Somaliland has made impressive gains in strengthening its health services, but substantial challenges remain for the unrecognised nation. Sharmila Devi reports from the capital Hargeisa
Somaliland—a self-declared republic that broke away from Somalia in 1991 and whose independence remains unrecognised by the world—has made great strides since civil war destroyed much of the region from where more than 500 000 people fled in the late 1980s.
Thanks to remittances from Somali- landers abroad and foreign aid, much of the capital Hargeisa has been rebuilt and the rubble removed while the trappings of statehood, including health services, are slowly emerging. But the challenges remain steep in a region that has some of Africa’s highest maternal and child mortality rates.
Multilateral agencies, including WHO, will not deal with Somaliland as an independent entity but as one of three regions of Somalia—the others are Puntland and Central-South Somalia, which includes Mogadishu (figure).
Healthy life expectancy is 45 years compared with a regional average of 58 years, according to 2012 WHO data for Somalia as a whole. Somaliland ranks as 161 out of 163 least developed countries in the world.
Edna Adan, a former foreign minister of Somaliland who founded a university hospital that bears her name in Hargeisa, is internationally credited with much of the energy behind the young state’s progress in health. But she is the first to acknowledge the many remaining obstacles. The challenges range from the quest for political recognition and the greater budgetary support that might accompany it, the urban–rural divide, the need for greater professionalisation, to combating mental illness, the use of khat, and female genital mutilation (FGM). “We now have security and stability with no warlords and the people in government have set up the physical structures of health and education”, she
told The Lancet. “But we need help to train our health professionals, so we can acquire the knowledge to assist people.”
Adan returned to Hargeisa in June, 1991, soon after the declaration of independence. The city had suffered aerial bombardment by the Somalian dictator Mohamed Siad Barre. Mass graves continue to be discovered in Somaliland. “What I saw haunts me to this day. Hargeisa was a ghost town full of war debris and land mines”, said Adan, who has been spoken about as a possible Nobel prize nominee for her work in health and campaigning against FGM.
“‘Somaliland has put in place a formidable health service since it separated from Somalia
24 years ago…’”
She was one of the first, and remains one of the few, Somaliland women to drive in this Muslim and socially conservative country where all women wear head scarves and long robes. Her local fame was palpable when she drove The Lancet’s correspondent through the slow traffic of Hargeisa as people shouted “auntie” in recognition.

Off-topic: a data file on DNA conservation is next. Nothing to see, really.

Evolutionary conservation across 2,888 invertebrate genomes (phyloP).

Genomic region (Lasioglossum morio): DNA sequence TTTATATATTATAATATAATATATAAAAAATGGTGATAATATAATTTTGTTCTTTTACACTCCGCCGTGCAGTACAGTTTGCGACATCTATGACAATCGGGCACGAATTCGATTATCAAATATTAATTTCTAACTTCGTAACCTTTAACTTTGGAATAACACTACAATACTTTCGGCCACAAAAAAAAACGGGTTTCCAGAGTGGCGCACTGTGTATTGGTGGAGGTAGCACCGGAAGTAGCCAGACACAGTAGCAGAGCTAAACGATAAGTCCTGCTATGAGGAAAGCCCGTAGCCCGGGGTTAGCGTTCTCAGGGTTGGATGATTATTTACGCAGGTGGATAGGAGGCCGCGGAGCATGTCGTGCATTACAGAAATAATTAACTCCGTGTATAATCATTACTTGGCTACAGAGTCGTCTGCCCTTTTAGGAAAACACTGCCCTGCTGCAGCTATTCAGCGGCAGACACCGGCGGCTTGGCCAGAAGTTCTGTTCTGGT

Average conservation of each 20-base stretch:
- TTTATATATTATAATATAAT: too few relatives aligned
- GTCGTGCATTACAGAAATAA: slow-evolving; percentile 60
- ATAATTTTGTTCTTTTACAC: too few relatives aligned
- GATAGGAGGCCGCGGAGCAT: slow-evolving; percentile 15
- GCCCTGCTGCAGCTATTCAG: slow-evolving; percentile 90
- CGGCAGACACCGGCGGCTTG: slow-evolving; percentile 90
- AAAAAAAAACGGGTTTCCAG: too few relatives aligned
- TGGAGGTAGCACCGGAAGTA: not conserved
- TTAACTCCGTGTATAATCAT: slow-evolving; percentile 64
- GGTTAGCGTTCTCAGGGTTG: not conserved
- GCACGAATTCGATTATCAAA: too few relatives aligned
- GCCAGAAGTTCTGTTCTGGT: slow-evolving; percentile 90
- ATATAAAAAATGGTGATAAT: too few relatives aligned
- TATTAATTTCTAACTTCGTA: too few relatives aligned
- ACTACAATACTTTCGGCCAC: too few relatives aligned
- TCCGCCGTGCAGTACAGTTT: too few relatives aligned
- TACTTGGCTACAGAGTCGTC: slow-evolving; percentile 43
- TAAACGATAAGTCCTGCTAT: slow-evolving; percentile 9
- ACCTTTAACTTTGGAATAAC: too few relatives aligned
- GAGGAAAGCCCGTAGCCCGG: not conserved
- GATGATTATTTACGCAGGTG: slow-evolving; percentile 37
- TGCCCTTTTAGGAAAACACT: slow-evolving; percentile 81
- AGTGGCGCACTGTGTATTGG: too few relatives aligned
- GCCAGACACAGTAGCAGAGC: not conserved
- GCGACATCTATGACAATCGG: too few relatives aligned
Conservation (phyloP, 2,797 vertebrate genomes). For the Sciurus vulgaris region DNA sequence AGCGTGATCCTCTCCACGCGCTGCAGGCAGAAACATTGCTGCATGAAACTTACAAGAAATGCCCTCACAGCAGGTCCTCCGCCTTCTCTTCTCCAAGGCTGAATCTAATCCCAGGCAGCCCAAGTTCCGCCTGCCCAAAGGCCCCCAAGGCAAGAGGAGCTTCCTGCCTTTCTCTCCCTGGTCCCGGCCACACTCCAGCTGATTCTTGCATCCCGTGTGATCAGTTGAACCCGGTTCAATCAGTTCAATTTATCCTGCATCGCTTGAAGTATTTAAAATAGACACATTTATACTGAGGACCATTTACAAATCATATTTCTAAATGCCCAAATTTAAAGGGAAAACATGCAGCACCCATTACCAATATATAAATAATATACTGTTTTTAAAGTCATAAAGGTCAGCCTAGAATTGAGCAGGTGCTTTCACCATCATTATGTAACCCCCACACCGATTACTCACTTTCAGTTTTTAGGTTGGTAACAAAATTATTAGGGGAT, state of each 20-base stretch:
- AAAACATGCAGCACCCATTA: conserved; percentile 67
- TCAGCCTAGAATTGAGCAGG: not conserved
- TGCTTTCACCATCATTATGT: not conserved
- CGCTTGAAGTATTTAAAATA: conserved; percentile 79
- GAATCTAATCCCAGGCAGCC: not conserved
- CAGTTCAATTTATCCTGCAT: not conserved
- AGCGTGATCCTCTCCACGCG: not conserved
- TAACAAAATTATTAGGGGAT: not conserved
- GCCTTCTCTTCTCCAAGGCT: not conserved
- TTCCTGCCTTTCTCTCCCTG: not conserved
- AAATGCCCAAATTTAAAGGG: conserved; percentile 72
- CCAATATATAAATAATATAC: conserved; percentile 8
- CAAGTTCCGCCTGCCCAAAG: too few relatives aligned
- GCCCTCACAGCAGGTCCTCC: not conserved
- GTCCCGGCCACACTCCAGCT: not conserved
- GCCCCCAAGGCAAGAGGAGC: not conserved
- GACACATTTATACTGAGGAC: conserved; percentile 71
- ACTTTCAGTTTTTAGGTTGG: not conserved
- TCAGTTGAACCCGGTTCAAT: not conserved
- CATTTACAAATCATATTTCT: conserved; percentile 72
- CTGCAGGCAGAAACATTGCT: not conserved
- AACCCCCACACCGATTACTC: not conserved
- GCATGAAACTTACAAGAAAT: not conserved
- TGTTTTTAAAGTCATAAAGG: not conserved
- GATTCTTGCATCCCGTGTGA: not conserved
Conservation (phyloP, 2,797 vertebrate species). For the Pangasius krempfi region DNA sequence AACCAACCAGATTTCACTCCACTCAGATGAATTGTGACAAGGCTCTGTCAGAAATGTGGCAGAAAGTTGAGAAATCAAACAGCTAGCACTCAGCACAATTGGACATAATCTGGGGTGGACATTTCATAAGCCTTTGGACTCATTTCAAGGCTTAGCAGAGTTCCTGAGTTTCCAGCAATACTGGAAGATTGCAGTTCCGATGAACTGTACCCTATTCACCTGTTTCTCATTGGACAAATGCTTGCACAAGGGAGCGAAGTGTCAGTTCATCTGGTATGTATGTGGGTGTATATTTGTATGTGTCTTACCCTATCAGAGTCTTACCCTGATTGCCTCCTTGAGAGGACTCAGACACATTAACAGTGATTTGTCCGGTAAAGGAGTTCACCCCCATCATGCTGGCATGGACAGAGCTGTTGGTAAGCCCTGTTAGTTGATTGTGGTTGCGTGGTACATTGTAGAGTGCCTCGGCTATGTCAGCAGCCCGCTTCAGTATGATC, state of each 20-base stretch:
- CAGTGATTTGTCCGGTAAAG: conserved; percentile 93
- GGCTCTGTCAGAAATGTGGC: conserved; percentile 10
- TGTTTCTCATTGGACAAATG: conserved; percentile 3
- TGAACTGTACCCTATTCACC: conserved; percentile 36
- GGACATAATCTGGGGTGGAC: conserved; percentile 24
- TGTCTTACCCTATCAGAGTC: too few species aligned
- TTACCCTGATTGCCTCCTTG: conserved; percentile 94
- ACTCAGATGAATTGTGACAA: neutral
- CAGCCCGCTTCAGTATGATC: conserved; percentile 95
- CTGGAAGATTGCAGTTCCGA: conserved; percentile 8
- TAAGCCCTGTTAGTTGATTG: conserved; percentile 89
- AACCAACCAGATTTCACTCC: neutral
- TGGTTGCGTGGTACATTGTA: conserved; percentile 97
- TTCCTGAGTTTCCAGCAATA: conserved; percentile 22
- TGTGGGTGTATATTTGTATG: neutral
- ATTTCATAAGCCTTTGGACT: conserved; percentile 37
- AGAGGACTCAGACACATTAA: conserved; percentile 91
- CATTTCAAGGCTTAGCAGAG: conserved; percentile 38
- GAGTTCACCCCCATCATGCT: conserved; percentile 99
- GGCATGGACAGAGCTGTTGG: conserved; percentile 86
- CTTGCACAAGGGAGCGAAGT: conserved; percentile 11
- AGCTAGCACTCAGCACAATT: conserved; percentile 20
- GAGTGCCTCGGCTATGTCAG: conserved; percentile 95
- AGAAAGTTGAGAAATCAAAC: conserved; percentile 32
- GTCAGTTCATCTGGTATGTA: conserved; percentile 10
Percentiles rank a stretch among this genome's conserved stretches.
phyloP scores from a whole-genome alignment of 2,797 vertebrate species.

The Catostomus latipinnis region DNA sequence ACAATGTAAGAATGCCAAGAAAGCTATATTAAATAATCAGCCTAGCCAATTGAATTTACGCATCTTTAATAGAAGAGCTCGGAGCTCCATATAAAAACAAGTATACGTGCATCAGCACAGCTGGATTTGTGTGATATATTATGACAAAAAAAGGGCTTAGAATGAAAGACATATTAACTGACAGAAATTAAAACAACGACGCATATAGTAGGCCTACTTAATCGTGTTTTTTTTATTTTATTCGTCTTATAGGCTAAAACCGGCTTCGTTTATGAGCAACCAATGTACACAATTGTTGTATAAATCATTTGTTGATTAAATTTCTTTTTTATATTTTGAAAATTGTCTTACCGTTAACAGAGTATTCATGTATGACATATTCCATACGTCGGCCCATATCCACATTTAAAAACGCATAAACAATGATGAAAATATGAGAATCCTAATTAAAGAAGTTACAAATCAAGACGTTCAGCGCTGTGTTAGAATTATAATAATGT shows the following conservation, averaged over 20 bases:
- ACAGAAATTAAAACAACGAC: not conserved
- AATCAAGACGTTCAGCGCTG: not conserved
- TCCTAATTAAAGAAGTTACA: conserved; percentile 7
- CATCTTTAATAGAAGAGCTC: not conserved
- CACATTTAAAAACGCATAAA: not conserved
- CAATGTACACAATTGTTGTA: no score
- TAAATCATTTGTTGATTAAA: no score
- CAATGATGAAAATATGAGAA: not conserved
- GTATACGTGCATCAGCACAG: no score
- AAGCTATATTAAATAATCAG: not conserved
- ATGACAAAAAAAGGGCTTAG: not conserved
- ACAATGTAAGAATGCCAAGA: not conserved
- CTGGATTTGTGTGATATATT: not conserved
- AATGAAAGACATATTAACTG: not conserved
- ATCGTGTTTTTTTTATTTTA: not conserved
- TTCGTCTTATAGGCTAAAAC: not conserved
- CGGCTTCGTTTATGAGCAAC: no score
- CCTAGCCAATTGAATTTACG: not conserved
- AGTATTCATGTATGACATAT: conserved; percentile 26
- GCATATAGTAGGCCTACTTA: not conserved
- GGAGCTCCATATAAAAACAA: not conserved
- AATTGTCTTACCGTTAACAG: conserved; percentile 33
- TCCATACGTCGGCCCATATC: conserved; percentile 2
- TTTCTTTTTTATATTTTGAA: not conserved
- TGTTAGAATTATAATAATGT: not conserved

“Somaliland has put in place a formidable health service since it separated from Somalia 24 years ago when the people and the government had the task of rebuilding the health service. Today, there is a public hospital in every region and there are mother and child centres throughout Somaliland. It’s a long way from ideal but there is continuing momentum”, said Adan.
Health cooperation among Somalia’s three “zones”, including Somaliland, according to UN terminology, was active and working, said Humayun Rizwan, the acting WHO representative for Somalia. A health advisory board
with representatives from all three zones met regularly to set priorities and allocate resources according to need, he said. “I’ve been here for 6 years and I can say in the health sector, there have been improvements”, he said. “We used to have meetings when the representatives would sit in three separate rooms but now they all talk to each other.”
But political tensions meant, for example, that training for health workers could not be done in one of the three zones but had to be done in a neutral space, such as Kampala or Nairobi, he said.
WHO’s working population figure for Somaliland is about 3·4 million and some 70% are estimated to be under the age of 30 years. Barely 40% of the population have access to public health care, Rizwan said. Many people used traditional healers or consulted pharmacists, many of whom were not qualified to provide medical services or prescribe medicines.
The health ministries of the three zones are working closely together to increase the number of female community health workers (FCHWs), or marwo caafimaad in Somali. Several hundred women have been trained
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